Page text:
The rollercoaster of losing your health. Analyzing the film The Zone of Interest. An unusual con artist. Calculating love versus genetics. Recalling a dark childhood. All that—and more—in our first edition of 2024.
Tom Scocca | New York Magazine | January 2, 2024 | 6,677 words
Sometimes it feels like medical mystery stories are everywhere. Long COVID. Rare disorders. The New York Times’ ever-popular “Diagnosis” column. It’s a genre to itself, and by now we know that genre’s beats: onset, frustration, revelation, closure. Tom Scocca’s own experience, though, enjoys no such arc. From the moment he notices symptoms—innocuous at first, but not for long—uncertainty is his only constant. “I’ve told the story over and over, to various doctors, till it almost sounds like a coherent narrative,” he writes. It’s not a coherent narrative, of course. That’s not how these things work, no matter what similar stories may suggest. But Scocca meets the incoherence head-on with spare, even wry, prose: “I started buying five-pound bags of rice from H Mart instead of ten-pound ones. Then I just started getting rice delivered.” His malady takes root during a professional down period, and financial dread lurks in the background here, making each new physical issue that much more harrowing. He finishes a recruiting call before going to the ER; he has a phone interview hours after he wakes up from a muscle biopsy. All the while, his body betrays him in novel and confounding ways. That’s not to say he doesn’t find some measure of relief. He does. What he doesn’t find is answers, which is exactly what makes this piece so destabilizing. “This is what disability advocates have said all along,” he writes, “not that it usually sinks in: The able and the disabled aren’t two different kinds of people but the same people at different times.” —PR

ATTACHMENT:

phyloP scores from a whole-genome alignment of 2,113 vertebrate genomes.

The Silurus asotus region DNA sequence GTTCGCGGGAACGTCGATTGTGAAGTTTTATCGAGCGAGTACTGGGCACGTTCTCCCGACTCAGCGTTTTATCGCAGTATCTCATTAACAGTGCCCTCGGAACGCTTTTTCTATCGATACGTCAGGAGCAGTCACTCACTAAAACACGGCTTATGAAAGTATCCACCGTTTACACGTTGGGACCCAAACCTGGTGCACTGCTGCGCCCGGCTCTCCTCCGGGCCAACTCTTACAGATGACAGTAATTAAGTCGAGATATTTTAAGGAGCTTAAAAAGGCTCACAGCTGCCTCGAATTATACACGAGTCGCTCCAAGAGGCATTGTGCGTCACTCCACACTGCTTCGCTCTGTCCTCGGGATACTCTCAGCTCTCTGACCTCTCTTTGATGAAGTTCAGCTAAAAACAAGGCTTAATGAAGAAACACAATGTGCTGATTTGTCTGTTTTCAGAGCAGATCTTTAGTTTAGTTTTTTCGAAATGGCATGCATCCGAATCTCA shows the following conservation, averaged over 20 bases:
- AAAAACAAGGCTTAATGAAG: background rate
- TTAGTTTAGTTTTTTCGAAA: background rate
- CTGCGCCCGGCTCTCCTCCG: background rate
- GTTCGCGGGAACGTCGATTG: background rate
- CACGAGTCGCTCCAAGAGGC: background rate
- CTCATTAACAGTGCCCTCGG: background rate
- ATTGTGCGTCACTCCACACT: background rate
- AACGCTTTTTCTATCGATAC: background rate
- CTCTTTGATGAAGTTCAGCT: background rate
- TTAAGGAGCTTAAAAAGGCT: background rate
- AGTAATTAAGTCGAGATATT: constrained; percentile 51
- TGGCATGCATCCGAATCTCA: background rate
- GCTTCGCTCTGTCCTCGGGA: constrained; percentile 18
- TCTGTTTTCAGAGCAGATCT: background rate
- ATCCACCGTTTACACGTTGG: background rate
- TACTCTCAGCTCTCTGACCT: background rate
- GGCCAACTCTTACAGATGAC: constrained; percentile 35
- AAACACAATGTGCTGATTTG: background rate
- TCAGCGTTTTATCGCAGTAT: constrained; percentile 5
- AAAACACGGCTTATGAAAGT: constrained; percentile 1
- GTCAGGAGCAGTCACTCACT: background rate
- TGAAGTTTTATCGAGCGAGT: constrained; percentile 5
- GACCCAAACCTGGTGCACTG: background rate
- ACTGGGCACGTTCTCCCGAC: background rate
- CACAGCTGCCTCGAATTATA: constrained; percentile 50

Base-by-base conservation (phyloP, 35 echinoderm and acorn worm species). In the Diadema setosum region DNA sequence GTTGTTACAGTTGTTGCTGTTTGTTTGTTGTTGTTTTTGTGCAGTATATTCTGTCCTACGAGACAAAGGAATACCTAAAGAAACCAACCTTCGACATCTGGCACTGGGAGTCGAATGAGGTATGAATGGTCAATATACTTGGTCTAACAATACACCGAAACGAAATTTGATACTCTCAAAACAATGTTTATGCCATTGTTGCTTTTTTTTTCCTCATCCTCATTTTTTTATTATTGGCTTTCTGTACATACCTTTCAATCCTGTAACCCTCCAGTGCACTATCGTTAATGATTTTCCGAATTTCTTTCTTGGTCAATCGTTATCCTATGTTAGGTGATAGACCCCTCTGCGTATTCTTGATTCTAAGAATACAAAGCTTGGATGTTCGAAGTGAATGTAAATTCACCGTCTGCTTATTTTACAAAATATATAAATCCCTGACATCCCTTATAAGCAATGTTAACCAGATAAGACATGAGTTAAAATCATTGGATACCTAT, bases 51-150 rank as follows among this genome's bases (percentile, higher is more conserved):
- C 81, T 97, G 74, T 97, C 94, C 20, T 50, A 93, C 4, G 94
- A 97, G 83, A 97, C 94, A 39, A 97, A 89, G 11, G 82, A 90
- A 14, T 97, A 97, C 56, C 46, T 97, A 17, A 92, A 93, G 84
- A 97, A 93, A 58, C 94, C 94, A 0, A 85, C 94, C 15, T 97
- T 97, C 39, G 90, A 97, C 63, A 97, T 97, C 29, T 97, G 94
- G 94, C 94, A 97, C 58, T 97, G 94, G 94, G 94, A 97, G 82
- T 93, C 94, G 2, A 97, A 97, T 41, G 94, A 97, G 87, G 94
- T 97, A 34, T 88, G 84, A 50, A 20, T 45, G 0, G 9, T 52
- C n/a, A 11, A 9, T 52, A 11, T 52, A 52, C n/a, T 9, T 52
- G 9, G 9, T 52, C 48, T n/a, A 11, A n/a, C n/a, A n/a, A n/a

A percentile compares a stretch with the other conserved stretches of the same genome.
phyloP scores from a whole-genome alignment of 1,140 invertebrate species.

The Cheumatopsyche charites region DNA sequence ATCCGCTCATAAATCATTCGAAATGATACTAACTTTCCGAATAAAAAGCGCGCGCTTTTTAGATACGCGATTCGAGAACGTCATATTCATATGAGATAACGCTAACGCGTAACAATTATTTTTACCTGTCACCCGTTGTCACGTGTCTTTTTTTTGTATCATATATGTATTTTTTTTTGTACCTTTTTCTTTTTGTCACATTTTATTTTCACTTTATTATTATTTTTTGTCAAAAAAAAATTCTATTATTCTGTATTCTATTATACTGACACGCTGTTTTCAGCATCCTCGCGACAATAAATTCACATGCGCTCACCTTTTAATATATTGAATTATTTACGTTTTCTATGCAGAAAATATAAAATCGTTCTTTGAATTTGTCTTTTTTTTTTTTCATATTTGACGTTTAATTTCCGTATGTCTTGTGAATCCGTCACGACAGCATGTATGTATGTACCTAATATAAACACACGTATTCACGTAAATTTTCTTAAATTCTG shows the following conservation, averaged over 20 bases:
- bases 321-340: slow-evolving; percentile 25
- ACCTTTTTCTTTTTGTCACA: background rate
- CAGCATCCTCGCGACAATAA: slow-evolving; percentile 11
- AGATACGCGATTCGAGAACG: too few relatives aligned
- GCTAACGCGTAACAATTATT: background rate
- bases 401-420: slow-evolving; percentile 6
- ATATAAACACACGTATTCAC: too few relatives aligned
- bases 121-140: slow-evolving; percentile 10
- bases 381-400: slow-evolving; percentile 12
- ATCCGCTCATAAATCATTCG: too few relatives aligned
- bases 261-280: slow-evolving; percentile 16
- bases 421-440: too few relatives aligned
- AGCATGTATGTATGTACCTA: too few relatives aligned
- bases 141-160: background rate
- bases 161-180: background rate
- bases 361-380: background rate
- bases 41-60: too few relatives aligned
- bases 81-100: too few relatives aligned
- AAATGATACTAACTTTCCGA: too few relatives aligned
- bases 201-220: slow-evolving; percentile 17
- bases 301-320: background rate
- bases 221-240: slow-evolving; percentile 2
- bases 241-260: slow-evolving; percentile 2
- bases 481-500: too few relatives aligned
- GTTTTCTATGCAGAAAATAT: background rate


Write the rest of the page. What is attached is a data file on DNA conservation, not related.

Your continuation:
Giles Harvey | The New York Times Magazine | December 19, 2023 | 4,710 words
I have seen The Zone of Interest, the film that this article is about, twice now. It is a hypnotizing, unnerving masterpiece. For the unacquainted, a quick description: the movie is about Rudolf Höss, the real-life commandant of Auschwitz, who lived in a home that shared a garden wall with the camp. Director Jonathan Glazer never shows audiences what goes on inside the camp—though you hear it; god, do you hear it—choosing instead to focus his lens on the quotidian existence of Höss, his wife, and their five children. The effect of this bifurcation of sight and sound is extraordinary, as writer Giles Harvey explains in this essay. “The average viewer is unlikely to see himself in the figure of a death-camp C.E.O., but a family that sleepwalks through their own lives, heedless of the suffering that surrounds them, may feel closer to home,” Harvey writes. “To a greater or lesser extent, we all ignore and deny the pain of others, including—perhaps especially—when that pain is inflicted by our own governments on designated enemies.” It is fitting that such an astonishing movie is the subject of one of the best pieces of film criticism I’ve read in ages. Harvey pulls from philosophy, history, and conversations with Glazer and his team to situate The Zone of Interest both in the canon of Holocaust films and in our present moment. See: Trumpism. See also: Gaza. “When I first started on this, I genuinely couldn’t get my head around how a society could have gone along with these hideous ideas,” Glazer tells Harvey at one point. “During the time of making the film, it’s become blindingly obvious.”—SD
Chris Walker | 5280 | December 29, 2023 | 6,863 words